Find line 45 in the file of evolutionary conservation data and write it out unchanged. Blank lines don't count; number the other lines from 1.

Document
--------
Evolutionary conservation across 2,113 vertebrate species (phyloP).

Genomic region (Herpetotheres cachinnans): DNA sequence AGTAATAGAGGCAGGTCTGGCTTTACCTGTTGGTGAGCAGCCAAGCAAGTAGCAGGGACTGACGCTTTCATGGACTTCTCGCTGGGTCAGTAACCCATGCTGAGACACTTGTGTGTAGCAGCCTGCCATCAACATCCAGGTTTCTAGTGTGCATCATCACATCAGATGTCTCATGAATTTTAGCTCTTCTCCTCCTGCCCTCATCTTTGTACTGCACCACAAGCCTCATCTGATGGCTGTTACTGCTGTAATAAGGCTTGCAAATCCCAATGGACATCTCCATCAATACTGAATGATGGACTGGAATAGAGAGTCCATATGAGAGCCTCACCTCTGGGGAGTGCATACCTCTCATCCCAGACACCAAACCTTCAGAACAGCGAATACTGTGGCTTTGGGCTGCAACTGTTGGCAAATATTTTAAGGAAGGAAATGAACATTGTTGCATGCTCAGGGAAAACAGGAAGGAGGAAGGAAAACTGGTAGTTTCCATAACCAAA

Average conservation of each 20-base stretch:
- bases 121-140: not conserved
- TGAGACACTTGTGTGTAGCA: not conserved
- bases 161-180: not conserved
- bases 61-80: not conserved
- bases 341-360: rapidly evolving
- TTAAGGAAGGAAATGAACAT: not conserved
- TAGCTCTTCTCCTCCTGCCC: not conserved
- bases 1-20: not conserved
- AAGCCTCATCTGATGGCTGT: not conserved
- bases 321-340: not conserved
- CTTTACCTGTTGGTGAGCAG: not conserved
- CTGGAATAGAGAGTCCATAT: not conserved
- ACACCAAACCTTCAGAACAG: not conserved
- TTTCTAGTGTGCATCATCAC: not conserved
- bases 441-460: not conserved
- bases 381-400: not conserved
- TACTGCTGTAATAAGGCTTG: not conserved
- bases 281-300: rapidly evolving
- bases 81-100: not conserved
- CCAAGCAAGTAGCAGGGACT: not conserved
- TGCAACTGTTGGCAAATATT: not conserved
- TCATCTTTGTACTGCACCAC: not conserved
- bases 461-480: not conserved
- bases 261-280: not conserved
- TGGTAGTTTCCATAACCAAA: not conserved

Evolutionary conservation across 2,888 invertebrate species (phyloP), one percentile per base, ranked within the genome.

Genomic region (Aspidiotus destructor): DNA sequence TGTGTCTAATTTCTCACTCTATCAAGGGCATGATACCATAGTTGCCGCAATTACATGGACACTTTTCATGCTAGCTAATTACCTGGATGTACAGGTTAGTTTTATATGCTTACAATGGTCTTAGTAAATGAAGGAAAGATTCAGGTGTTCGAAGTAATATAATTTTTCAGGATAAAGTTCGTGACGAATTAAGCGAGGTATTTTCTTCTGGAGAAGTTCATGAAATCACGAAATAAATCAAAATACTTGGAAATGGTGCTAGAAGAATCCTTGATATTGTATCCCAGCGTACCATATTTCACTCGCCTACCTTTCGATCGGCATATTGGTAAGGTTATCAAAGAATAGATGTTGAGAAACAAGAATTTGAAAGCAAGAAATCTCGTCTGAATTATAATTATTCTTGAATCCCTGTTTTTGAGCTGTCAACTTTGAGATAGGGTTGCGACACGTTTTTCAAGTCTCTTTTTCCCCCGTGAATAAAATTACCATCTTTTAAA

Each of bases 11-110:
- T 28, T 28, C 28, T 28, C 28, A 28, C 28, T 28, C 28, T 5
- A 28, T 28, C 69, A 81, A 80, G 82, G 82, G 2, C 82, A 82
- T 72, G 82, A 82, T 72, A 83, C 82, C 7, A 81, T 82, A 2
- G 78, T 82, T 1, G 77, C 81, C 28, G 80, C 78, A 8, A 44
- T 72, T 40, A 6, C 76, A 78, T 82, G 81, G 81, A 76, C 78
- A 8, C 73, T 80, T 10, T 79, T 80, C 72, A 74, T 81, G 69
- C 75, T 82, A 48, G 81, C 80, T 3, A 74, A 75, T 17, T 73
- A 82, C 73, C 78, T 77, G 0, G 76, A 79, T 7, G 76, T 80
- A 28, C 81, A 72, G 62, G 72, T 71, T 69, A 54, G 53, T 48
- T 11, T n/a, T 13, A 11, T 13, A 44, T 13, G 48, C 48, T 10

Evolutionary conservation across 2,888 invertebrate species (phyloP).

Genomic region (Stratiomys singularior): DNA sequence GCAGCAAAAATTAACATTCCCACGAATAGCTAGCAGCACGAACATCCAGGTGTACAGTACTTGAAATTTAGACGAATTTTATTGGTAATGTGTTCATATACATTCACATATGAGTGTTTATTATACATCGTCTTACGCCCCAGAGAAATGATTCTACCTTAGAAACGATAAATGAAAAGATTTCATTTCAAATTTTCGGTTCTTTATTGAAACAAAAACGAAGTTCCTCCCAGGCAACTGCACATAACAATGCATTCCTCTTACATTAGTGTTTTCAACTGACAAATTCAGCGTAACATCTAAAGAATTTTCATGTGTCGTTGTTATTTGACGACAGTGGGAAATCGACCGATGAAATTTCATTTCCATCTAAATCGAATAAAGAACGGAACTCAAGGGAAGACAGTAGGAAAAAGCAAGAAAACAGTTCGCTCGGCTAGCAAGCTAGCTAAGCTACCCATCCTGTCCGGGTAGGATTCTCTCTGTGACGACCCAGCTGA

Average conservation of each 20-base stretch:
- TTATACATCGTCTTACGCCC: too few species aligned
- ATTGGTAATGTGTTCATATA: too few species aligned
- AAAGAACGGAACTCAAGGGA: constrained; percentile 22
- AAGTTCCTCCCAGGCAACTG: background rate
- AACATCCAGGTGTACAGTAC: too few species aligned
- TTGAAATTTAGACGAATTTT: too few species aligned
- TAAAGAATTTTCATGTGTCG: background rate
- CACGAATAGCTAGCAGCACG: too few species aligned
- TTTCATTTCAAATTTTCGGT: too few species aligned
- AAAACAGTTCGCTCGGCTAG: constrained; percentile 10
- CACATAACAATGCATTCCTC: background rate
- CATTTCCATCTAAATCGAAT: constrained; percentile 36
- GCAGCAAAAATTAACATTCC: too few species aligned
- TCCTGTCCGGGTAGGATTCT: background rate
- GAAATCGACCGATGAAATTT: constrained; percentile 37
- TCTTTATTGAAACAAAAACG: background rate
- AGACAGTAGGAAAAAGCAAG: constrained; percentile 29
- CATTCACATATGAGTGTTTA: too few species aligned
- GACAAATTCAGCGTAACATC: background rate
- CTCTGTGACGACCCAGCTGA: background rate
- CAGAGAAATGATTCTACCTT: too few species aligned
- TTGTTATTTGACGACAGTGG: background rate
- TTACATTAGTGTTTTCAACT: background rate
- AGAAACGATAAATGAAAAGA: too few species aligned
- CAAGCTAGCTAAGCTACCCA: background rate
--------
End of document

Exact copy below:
- TTATACATCGTCTTACGCCC: too few species aligned